Articles on Dingoes

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Dingoes can help manage devastating red fox and feral cat numbers, but only if we let enough of them live in key areas. Bobby Tamayo

Thinking big gives top predators the competitive edge

Dingoes and wolves can help control destructive smaller predators, new research shows, but only if we encourage them across wide areas.
Australia has a complex relationship with the dingo. Angus Emmott

Why do some graziers want to retain, not kill, dingoes?

Australian farmers and graziers have historically been against dingoes on their lands. But in a bid to adapt to changing conditions, some are embracing the predators and their potential.
Rangers have mostly killed young male dingoes on Fraser Island, new research shows. Jane Drumsara/Flickr

Culling is no danger to the future of dingoes on Fraser Island

The famous dingoes of Fraser Island are not threatened by the practice of culling dangerous dingoes, says new research which shows the numbers killed are too small to harm the population's sustainability.
Some people think that dingo control programs are harming Australia’s native wildlife. New research suggests this isn’t the case. Benjamin Allen

Dingo control doesn’t hurt native wildlife: largest Australian study

Does dingo control harm Australia’s environment? Results from the largest Australian experiment on dingoes – published this week in Frontiers in Zoology – shows the answer to that question is a convincing…
American wolves show us how important large predators are for conservation. Doug McLaughlin

What American wolves can teach us about Australian dingoes

We know that introduced predators such as foxes and cats are one of the greatest threats to Australia’s wildlife, but what is the best way to control them? Many Australian ecologists argue dingoes are…
Dingoes offer a way to conserve Australia’s wildlife, for free. Arian Wallach

Australia should enlist dingoes to control invasive species

Introduced species pose one of the greatest threats to Australia’s fauna and flora, but expensive efforts to control them aren’t working. Instead of spending millions of dollars on culling, giving dingoes…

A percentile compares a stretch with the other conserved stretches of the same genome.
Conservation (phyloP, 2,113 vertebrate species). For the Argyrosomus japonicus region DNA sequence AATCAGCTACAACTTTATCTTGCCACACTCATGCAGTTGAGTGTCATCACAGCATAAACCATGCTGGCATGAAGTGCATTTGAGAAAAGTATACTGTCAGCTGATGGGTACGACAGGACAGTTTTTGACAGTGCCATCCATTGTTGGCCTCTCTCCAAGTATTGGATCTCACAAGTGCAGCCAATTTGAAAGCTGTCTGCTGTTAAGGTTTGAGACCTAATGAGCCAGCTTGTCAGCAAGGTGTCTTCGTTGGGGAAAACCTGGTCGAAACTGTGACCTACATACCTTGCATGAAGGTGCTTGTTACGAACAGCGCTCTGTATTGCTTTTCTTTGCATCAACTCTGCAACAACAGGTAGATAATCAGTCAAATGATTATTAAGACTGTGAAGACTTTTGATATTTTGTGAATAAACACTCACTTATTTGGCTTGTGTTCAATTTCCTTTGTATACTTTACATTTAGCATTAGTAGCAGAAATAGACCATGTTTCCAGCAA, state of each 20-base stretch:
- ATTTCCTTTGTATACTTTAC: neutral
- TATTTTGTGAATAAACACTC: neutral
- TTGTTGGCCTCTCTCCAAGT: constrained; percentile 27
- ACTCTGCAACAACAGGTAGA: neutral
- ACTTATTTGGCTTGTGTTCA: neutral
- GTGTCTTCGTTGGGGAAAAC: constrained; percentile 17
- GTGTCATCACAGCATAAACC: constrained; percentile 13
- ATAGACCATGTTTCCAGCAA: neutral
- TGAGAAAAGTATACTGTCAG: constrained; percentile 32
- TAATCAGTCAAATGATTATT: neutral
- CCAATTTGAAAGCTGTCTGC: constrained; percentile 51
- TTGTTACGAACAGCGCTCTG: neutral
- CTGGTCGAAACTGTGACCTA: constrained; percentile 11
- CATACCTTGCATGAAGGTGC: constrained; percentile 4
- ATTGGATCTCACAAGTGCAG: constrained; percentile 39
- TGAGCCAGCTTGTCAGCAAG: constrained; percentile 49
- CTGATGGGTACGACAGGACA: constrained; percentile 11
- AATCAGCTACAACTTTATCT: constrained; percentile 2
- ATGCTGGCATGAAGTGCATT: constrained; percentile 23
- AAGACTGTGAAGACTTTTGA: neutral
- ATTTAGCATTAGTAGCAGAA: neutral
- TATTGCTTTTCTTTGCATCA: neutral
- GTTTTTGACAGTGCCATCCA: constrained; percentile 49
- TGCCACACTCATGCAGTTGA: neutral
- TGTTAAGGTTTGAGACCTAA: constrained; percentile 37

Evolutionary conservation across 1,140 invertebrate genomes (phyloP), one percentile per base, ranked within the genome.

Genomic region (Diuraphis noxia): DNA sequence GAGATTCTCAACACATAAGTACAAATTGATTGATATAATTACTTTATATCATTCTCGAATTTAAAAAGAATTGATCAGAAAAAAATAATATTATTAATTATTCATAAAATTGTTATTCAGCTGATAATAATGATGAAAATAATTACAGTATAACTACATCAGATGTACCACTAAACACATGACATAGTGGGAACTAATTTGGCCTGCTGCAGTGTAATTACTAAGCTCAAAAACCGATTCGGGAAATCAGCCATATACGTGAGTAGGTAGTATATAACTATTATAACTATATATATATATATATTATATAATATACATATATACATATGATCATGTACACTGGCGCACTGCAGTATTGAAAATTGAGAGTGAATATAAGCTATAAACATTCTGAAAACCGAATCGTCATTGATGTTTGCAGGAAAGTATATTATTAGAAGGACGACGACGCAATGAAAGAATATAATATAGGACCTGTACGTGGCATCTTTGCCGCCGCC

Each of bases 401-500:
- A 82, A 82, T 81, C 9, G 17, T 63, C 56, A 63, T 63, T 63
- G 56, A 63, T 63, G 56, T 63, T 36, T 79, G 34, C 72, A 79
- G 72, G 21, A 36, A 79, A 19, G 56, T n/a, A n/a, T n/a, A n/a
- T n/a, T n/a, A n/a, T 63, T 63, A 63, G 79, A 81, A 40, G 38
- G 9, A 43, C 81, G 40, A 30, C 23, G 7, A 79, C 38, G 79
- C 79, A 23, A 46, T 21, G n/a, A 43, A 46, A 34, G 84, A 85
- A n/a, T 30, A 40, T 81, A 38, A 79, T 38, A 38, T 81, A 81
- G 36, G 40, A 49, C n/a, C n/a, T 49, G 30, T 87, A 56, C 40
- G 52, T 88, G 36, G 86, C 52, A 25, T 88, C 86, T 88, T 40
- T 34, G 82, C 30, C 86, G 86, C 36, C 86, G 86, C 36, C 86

A dingo in the wild. Invasive Animals Cooperative Research Centre

Want dingoes to leave people alone? Cut the junk food

Dingoes are back in the news, with Prime Minister Tony Abbott raising concerns on ABC radio last week about dingoes in drought-hit areas of Queensland and New South Wales: I’d learnt some years ago on…
A dead dingo in 2013 (left) and a Tasmanian tiger, last seen in the wild in 1932. Dingo photography by Aaron Greenville; a hunted thylacine in 1869, photographer unknown.

Will we hunt dingoes to the brink like the Tasmanian tiger?

The last Tasmanian tiger died a lonely death in the Hobart Zoo in 1936, just 59 days after new state laws aimed at protecting it from extinction were passed in parliament. But the warning bells about its…
A free-ranging (dingo-like) dog in Kakadu National Park. John Tracey

Dingoes, dogs and the feral identity

On a stop-over in Thailand, CSIRO scientist Laurie Corbett noticed some familiar-looking, ginger dogs wandering the streets. This encounter set him thinking about the origins of Australia’s dingoes, a…
Dingo: when they come to rely on humans for food and water, not killing them can be naive. Flickr/woulfe

Non-violence has its place, but let’s give dingoes due credit

The sad reality of human-dingo relations is that blood will be shed, as Brad Purcell recently reminded us in these pages with his article about non-violent co-existence, The Australian Dingo: to be respected…

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